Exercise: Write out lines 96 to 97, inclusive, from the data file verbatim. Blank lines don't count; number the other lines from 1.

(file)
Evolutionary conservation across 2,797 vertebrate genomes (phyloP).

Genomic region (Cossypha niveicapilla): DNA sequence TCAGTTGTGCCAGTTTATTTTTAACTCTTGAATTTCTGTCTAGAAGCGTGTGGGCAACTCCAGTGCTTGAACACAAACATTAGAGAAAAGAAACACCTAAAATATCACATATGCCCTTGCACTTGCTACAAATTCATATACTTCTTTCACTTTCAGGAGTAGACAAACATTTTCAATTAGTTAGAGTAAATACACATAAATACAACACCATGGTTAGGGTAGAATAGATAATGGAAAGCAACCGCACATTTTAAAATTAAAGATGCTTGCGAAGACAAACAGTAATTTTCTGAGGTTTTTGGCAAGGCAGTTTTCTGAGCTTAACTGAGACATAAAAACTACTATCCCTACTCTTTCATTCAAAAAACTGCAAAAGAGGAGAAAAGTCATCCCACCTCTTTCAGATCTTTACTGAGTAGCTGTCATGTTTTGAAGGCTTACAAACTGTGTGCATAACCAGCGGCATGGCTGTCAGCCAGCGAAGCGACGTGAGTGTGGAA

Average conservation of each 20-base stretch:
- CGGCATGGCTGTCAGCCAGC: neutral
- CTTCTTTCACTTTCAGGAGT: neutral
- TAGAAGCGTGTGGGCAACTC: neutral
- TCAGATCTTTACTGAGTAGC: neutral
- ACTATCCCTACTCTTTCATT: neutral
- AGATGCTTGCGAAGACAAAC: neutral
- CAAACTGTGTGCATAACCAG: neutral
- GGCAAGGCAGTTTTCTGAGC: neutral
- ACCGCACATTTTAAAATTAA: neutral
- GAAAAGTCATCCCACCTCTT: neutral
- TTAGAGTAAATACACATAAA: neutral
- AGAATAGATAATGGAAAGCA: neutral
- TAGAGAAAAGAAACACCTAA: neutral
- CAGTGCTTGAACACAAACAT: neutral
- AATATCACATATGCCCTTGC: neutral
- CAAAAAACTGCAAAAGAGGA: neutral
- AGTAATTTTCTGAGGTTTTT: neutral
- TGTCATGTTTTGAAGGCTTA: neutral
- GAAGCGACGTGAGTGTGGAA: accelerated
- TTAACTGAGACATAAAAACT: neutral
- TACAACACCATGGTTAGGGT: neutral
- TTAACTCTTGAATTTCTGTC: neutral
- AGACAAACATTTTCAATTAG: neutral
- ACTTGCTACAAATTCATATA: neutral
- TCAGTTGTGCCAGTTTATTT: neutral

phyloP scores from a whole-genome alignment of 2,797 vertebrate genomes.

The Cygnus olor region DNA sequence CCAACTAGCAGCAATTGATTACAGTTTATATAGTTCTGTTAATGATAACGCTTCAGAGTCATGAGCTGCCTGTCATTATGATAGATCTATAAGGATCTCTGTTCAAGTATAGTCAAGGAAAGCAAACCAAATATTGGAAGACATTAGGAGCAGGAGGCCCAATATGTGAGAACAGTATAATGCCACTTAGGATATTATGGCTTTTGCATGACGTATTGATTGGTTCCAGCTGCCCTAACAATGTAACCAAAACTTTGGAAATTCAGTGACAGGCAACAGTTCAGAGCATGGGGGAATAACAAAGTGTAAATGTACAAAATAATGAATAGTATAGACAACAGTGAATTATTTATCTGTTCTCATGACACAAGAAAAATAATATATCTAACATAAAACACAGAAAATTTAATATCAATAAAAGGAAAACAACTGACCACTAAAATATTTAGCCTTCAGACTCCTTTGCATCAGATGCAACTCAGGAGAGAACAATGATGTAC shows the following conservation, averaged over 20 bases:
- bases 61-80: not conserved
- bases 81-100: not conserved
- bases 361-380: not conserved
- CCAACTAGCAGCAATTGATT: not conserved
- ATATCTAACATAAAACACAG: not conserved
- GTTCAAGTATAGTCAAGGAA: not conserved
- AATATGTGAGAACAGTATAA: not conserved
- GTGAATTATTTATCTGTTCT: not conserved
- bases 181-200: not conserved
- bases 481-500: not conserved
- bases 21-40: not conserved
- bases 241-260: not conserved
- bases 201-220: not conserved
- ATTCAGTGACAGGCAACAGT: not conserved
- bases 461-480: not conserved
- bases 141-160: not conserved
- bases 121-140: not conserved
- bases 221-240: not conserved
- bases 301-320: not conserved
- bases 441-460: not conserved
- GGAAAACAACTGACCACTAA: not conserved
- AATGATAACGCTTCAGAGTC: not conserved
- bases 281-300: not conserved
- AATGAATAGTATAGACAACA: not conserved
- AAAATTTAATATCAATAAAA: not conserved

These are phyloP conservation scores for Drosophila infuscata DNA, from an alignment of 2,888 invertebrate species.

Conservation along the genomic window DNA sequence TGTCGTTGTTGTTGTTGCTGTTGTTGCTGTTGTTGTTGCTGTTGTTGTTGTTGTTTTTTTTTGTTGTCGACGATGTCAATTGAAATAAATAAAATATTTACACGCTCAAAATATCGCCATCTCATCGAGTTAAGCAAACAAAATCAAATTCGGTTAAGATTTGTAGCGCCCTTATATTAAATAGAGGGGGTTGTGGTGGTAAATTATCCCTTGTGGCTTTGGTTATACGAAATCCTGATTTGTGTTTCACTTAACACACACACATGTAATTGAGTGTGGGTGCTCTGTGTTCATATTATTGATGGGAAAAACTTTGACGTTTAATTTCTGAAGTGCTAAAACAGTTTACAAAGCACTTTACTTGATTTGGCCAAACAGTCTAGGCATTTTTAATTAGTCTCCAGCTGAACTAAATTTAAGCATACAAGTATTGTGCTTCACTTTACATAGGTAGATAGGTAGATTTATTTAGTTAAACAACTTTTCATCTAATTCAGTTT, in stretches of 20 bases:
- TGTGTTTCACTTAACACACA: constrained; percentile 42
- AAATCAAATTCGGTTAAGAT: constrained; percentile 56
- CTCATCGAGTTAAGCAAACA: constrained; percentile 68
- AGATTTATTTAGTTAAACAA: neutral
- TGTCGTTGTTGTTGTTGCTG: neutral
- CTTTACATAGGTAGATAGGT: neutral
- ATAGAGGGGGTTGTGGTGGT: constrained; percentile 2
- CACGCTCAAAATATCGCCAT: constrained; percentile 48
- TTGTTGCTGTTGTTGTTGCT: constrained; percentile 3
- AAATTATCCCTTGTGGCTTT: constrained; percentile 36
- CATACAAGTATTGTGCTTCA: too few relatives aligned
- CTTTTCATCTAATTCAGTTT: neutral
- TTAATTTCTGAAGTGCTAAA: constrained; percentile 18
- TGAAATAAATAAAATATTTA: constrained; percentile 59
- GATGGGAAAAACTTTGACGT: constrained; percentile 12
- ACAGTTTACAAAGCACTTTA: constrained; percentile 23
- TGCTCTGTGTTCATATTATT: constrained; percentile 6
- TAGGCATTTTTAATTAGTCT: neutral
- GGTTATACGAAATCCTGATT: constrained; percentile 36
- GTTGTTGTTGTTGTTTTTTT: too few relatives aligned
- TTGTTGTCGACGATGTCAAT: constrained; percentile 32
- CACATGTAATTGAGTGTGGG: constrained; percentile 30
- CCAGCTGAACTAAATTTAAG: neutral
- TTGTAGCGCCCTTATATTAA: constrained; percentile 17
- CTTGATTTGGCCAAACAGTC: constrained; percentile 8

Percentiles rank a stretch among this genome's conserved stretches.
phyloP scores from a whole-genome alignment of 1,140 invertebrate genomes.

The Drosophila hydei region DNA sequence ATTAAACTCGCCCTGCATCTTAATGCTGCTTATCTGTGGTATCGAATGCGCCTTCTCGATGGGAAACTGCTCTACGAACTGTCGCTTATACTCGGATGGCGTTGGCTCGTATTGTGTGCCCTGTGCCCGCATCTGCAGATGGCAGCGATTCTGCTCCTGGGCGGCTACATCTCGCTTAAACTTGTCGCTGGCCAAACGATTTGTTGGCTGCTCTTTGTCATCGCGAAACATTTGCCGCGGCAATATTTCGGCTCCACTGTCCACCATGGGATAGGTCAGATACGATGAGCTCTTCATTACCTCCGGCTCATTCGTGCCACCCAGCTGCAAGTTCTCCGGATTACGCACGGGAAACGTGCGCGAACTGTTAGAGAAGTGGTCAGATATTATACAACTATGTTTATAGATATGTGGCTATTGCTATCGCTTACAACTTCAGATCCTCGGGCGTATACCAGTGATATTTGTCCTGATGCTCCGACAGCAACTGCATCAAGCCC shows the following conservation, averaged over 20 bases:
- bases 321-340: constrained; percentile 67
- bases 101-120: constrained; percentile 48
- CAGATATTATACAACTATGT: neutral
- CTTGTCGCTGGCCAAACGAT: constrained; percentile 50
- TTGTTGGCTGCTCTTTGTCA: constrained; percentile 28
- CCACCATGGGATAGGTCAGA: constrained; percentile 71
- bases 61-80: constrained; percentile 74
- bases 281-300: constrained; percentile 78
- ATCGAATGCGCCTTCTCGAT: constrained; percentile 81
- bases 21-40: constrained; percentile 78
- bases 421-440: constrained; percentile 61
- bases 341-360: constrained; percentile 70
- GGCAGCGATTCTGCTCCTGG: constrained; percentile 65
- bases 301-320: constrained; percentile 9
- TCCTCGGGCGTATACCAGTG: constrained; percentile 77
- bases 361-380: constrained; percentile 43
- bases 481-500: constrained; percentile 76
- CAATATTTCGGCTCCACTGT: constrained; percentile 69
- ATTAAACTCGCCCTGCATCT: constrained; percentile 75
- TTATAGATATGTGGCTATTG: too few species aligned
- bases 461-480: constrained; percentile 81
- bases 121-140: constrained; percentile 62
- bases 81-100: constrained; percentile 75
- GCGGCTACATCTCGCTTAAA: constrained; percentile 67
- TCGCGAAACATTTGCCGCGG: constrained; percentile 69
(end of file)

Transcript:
- bases 421-440: constrained; percentile 61
- bases 341-360: constrained; percentile 70